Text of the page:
Thinking of research in CAD?


My research is primarily in the area of computer-aided design (CAD) of VLSI systems. The semiconductor industry has developed a roadmap, called the International Technology Roadmap for Semiconductors, which shows that at least until the year 2014, silicon feature sizes will continue to shrink, the transistor count in chips will continue to increase, and performance requirements will become increasingly stringent. Under such a scenario, with new problems that crop up and new technologies that constantly evolve, CAD techniques will remain essential for the design of high-performance circuits.

The research in our group is centered around design automation for optimization and analysis, concentrating on timing, power and layout issues. Some specific problems that we have worked on in the recent past are as follows:

Our focus has been on being able to build practical algorithms that can provide accurate solutions with a reasonable amount of computation. Our work has been funded by several sources, including the National Science Foundation, the Semiconductor Research Corporation, Intel, IBM, Motorola, LSI Logic, and Cadence Design Systems,

From the student's perspective..

The objective of research during a graduate degree is to help a student to develop the ability to solve an open-ended engineering problem, and to expose him/her to the state of the art in research in the chosen field. In order to do so, one typically needs to spend some time developing a background in the area of research. For students in our group, this includes a knowledge of some or all of the following, and can be built up by taking graduate classes at Minnesota:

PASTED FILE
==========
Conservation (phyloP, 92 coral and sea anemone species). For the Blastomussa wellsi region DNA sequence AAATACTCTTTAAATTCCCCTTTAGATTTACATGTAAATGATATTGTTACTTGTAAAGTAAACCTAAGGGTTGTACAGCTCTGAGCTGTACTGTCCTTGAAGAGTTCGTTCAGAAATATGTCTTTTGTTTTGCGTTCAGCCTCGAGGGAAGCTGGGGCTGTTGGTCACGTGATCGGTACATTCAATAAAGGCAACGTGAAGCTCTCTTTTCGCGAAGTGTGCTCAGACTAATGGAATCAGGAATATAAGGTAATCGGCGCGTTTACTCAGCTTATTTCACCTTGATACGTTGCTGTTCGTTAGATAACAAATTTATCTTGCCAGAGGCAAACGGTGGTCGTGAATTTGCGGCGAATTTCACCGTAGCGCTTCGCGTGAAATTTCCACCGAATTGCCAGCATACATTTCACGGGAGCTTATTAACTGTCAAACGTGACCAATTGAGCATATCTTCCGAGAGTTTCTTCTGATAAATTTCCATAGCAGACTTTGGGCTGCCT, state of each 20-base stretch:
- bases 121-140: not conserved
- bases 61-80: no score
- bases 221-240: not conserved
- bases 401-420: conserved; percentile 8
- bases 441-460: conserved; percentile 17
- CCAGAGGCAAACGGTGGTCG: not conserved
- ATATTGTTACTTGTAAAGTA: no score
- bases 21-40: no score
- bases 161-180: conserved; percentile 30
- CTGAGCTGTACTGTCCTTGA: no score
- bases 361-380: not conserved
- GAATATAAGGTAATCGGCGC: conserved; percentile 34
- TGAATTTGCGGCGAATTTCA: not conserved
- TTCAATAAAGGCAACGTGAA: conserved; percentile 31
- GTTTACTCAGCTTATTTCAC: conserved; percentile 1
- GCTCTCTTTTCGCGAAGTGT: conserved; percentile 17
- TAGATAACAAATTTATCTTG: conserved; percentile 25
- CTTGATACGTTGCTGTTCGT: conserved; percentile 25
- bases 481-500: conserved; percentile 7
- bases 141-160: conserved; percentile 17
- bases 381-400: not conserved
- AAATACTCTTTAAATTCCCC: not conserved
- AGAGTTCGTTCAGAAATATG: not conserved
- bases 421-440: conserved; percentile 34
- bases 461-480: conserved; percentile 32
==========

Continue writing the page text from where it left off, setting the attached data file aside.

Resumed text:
Students working in our group typically develop algorithms to solve various problems in CAD. This involves the following:

For a Ph.D. degree, I typically expect a student to work on at least three different problems, each corresponding (roughly) to one journal paper. I usually work very closely with the student on the first problem, less closely on the second, and expect the student to be almost completely independent while working on the third problem. Of course, no two situations are exactly the same, and the above is a guideline rather than a rule!

For a list of current and past graduate students, click here.

What's the job market like?

Students working in this area have typically had no problem getting jobs. In 2000, the annual salary in industry for a fresh Ph.D. graduate was around $100K, and the salary for an M.S. graduate was $75K - these are approximate numbers reflecting the salaries offered to students in our group. Academic salaries are typically less, but in my biased opinion, are outweighed by the rewarding nature of the work, and are certainly comfortable enough to make a good living. As a caveat, the market may depend on the state of the economy so that it is not possible to make any guarantees - but the overall situation has been very good for many years.

(Even though I dangle these numbers in front of you, the prospective student, I hope that the promise of a lucrative salary is only a small consideration, and that a strong interest in academic pursuits is a far stronger motivation that makes you want to work with me.)

Most Ph.D. students in the group round out their education by spending at least one summer as an intern in a company. Over the last few years, we have had students work at places such as Cadence Design Systems (San Jose), IBM Austin Research Labs (Austin), IBM TJ Watson Research Center (NY), Intel (Santa Clara), Intel (Portland) and Motorola (Austin).


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